April 21 (Bloomberg) -- Texas firefighters are still battling 17 wildfires covering about 868,000 acres, while eight other blazes were contained as of yesterday, said Holly Huffman, a spokeswoman at the Texas Forest Service.
Two firefighters were killed and 300 homes and businesses have been destroyed since April 6, Huffman said today. Almost 1.8 million acres have burned since Jan. 1. Much of the state had less than 10 percent of the normal amount of rainfall in the past 30 days, according to the National Weather Service.
Texas is the biggest U.S. producer of cattle and cotton and ranks fifth for wheat output. Firefighters may get a “brief reprieve” this weekend as humidity increases and rain falls in some areas, Huffman said by telephone from College Station, Texas.
“We’re hoping to take some aggressive stances on the fires and really start hammering away at them,” she said. “When weather conditions are at their worst, the fire is really a force of nature. Emergency responders have to take a defensive position and focus on getting folks out of harm’s way.”
More than 60 percent of Texas is experiencing “extreme” or “exceptional” drought, the most-severe rankings on the University of Nebraska at Lincoln’s U.S. Drought Monitor. More than two-thirds of the state’s winter-wheat crop was in poor or very poor condition as of April 17, U.S. Department of Agriculture data show.
Wheat production in Texas may plunge 61 percent this year because of the prolonged drought, Mark Welch, an agricultural economist at Texas A&M University in College Station, said last week. Drought is also spurring ranchers to sell more cattle to feedlots as pastures deteriorate.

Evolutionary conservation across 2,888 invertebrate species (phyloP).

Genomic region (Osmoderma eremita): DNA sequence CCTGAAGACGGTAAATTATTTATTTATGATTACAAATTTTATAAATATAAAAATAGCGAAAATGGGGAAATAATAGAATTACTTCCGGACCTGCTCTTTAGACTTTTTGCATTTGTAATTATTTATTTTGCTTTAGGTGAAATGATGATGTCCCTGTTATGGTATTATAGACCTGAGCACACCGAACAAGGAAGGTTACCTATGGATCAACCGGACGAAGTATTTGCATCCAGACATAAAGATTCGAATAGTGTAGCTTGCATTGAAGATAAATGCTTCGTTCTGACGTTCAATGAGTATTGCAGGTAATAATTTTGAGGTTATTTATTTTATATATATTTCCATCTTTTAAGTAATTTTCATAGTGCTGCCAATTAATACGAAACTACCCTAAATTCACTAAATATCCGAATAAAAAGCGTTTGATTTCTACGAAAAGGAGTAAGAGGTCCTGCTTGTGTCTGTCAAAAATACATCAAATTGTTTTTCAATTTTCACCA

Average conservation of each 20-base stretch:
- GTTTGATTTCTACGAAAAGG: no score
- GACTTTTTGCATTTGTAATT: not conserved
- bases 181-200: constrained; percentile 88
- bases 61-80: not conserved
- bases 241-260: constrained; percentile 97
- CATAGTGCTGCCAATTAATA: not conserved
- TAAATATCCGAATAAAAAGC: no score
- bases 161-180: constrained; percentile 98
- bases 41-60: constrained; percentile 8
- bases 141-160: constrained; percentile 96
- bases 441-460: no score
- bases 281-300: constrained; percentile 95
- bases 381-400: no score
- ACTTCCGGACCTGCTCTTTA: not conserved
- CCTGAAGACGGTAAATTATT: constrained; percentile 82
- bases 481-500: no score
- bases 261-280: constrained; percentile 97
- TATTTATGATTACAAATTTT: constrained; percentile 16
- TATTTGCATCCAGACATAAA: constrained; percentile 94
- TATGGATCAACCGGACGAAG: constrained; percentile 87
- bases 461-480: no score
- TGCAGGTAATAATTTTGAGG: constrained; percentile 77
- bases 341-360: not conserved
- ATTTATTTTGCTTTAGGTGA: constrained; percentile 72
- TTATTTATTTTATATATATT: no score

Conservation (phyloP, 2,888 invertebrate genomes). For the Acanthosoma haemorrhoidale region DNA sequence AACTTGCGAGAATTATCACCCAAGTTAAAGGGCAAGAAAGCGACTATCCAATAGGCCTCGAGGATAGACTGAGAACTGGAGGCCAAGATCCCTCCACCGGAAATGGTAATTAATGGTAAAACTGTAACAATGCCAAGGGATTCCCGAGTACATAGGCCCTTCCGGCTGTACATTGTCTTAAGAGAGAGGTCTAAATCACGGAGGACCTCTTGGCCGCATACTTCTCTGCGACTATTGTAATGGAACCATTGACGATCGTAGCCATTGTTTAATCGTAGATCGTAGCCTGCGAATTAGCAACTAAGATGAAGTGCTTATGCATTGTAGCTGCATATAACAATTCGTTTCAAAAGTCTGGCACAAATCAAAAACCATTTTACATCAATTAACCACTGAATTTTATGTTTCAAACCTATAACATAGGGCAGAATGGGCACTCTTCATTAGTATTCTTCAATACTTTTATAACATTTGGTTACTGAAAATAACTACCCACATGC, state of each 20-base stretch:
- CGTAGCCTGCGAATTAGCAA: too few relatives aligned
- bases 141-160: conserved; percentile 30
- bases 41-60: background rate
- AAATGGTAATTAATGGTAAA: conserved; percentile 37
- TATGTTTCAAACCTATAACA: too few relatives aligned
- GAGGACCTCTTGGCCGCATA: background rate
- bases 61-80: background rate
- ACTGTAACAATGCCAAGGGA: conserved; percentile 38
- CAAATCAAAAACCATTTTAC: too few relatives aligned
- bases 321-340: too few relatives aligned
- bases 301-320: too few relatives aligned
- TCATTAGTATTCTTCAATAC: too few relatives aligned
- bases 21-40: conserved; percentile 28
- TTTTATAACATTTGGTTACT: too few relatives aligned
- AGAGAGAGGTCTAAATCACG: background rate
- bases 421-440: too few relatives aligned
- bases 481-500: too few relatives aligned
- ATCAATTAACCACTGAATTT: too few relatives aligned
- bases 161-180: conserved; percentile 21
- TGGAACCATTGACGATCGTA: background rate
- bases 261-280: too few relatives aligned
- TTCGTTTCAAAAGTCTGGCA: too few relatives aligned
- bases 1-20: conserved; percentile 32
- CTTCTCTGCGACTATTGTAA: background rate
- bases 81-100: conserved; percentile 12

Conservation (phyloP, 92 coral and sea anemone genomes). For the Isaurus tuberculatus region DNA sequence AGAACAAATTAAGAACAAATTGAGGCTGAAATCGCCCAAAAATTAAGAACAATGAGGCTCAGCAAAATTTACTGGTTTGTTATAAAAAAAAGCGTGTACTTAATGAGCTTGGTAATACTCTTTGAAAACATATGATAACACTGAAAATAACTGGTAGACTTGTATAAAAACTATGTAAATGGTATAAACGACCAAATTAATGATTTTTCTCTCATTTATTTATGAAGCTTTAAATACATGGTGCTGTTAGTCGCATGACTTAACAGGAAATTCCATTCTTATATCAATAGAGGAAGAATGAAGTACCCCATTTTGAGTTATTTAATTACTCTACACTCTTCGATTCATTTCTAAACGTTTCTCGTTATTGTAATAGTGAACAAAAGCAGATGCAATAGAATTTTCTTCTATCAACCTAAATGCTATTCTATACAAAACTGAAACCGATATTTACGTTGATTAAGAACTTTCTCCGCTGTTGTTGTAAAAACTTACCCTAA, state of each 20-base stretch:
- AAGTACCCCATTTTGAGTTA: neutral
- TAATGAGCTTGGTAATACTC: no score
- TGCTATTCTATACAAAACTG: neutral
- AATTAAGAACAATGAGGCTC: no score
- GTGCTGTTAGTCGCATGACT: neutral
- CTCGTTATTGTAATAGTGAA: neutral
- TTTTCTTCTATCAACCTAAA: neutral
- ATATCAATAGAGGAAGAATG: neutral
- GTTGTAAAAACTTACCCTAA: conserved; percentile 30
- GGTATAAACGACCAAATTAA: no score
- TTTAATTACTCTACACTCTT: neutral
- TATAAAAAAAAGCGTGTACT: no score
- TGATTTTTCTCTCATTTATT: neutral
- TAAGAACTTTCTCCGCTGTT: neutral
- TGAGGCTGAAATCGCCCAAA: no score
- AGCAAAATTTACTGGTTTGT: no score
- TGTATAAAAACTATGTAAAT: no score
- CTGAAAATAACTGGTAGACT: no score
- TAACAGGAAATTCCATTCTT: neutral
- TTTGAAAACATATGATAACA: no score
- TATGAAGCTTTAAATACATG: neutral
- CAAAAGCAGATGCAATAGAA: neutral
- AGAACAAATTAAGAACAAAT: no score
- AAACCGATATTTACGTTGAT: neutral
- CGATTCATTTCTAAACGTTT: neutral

In the next week, northeast Texas may get up to 1 inch (2.5 centimeters) of rain, while western areas remain mostly dry, said Joel Widenor, a meteorologist at Commodity Weather Group LLC in Bethesda, Maryland.
Temperatures may peak tomorrow at close to 100 degrees Fahrenheit (38 degrees Celsius), about 15 degrees above normal, before moderating, Widenor said. Winds also may die down after gusting up to 60 miles per hour this week.
As of April 17, 12 percent of the Texas cotton crop was planted, compared with the average of 16 percent for the previous five years, USDA data showed.
“The dry-land cotton region will face serious issues, and some of the crop may not even be planted,” Kyle Tapley, a meteorologist at MDA Information Systems Inc. in Rockville, Maryland, said this week. “Also, the irrigation supplies may be rather low due to the drought.”
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